- Research in Focus
- Contact Us
- Faculty of Education
For Diverse Communities to Thrive, We Need Intersectional Policies and Practices
Walking the Equity, Diversity, and Inclusion (EDI) path can be challenging, but Dr. Inna Stepaniuk's video presentation explores how to accomplish this. She discusses the interplay among educational policies, practices, inclusivity, and equity and the importance of acknowledging and utilizing privileges to support marginalized communities. How often, she asks, do we encounter a student, faculty, or staff member who identifies as disabled and is also Black, Indigenous, or a person of colour (BIPOC)? They are not absent, but institutions weren't designed for their diverse needs. By creating space for these individuals and critiquing hidden racism and ableism of ingrained policies, universities can foster a diverse and understanding campus environment.
Read the original article in The Times Higher Education Campus, July 2023.
In Conversation with Magnolias
“In Conversation with Magnolias” is a site-specific performance that took place in the David C. Lam Asian Garden at the UBC Botanical Garden in Vancouver, B.C on April 2, 2022. This short video excerpt was taken from a full-length walking performance which integrated a poetic and performative lens to invite the audience into the beauty and inspiration of the magnolias in their stages of blooming. The UBC Botanical Garden’s extensive collection of flowering magnolias and Celeste’s interpretation of these majestic botanical beauties offer the opportunity for delight and encourage resilience. Dr. Snowber’s forthcoming book, Dance, place and poetics: Site-specific performance as a portal to knowing will be out in the fall of 2022 with Palgrave Pivot.
Vygotsky Expert Discusses Current Issues in Cultural-Historical Activity Theory
In a wide-ranging interview conducted by Australian researcher Andy Blunden, founder of the ethicalpolitics.org website, Prof. Natalia Gajdamaschko discusses current issues in the Cultural-Historical Activity Theory (CHAT) of Lev Vygotsky and Aleksei Leontiev and the theory’s practical applications. Also, she talks about her friendship with Vygotsky’s daughter and granddaughter and how practical application of Vygotskian theory has helped her with her work. Vygotsky was a psychologist born in Belarus who developed his theory while living in the Soviet Union. He died in 1934. His writings were suppressed for two decades after his death but were revived in the 1950s. Since then, his work has been widely influential and has made transformative contributions to current educational practice. Professor Gajdamaschko studied at Moscow State University's Faculty of Psychology, founded by Alexander Luria, who had been Vygotsky’s colleague. She regularly teaches a course on Vygotskian theory at Simon Fraser University.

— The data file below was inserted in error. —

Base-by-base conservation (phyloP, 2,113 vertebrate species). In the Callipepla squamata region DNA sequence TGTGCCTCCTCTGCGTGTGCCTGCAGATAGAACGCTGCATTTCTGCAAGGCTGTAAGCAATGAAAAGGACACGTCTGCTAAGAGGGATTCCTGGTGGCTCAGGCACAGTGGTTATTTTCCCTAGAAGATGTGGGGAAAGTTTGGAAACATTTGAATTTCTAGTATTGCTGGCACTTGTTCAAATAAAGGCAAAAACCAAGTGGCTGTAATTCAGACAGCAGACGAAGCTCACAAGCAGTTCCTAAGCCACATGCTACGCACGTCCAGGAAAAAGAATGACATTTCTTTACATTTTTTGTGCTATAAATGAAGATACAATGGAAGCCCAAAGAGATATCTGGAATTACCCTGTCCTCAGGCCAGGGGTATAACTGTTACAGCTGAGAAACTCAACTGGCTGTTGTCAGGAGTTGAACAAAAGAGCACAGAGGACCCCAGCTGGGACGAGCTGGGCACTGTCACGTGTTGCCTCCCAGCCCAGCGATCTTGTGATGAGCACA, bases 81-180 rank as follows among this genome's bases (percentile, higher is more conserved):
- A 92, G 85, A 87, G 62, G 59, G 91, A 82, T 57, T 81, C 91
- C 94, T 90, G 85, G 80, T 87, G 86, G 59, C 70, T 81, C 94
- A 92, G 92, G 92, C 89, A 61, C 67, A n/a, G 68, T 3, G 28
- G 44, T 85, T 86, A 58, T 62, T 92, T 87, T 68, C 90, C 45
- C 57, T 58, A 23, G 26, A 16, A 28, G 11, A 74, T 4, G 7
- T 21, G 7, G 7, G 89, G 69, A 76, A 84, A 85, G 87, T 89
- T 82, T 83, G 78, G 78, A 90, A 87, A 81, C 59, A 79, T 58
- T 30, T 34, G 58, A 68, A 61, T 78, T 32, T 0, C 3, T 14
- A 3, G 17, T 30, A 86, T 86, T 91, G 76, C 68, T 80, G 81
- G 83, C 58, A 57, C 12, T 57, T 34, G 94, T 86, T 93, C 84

This Documentary Actually Makes Welland Look Good: Exploring posthumanism in a high school documentary film project
In conversation with Dr. Kelleen Toohey and Magali Forte, Dr. Amélie Lemieux and Dr. Jennifer Rowsell discuss some of the ideas tackled in the chapter they wrote about a collaborative research project between a group of students, their teacher, the researchers and a documentary film artist. While students made documentary films in response to a novel they read, the affective intensities and emotions this project brought forth were clearly evident. Amélie and Jennifer share some of the moments that happened while they participated in the film making process and interviewed students, all the while thinking with posthumanist, new materialist and deleuzoguattarian concepts.
Becoming Posthuman: Bodies, Affect, and Earth in the School Garden
In conversation with Dr. Kelleen Toohey and Magali Forte, Dr. Saskia Van Viegen looks back on a collaborative action-research project involving newcomer and Canadian-born multilingual students, their teacher, and their parents. Together, they discuss the possibility of doing research/inquiry in a way that troubles preconceived notions and categories about data and research protocols. Taking the example of the school garden that is central to this research project as well as examples from other projects, Saskia shares how new materialism, posthumanism, and relational ontologies have transformed the ways in which she views and engages in inquiry with others in order to make a difference.
Artfor? Framing the Conversation with Steven Hill
This video arts-based research essay is part of Artists Speak, and was created by co-directors, Dr. Lynn Fels, community-engaged artist, Dr. Judith Marcuse, and Dr. Celeste Snowber, of the International Centre of Art for Social Change (ICASC).
The video is based on a recorded interview with director, actor, and creator Steven Hill, Associate Professor in Theatre Performance in the School for Contemporary Arts at Simon Fraser University. By interjecting the original interview with visual images, interviewer commentary, and philosophical response interwoven into the visual frame, we disrupt the conventional research interview. This video research essay playfully unpacks the objectivity of the researcher and offers a field of visual play and insight that interrogates Steven Hill’s theorizing on the idea of frames and what predetermines the frames that artists and researchers bring to the project of arts for social change.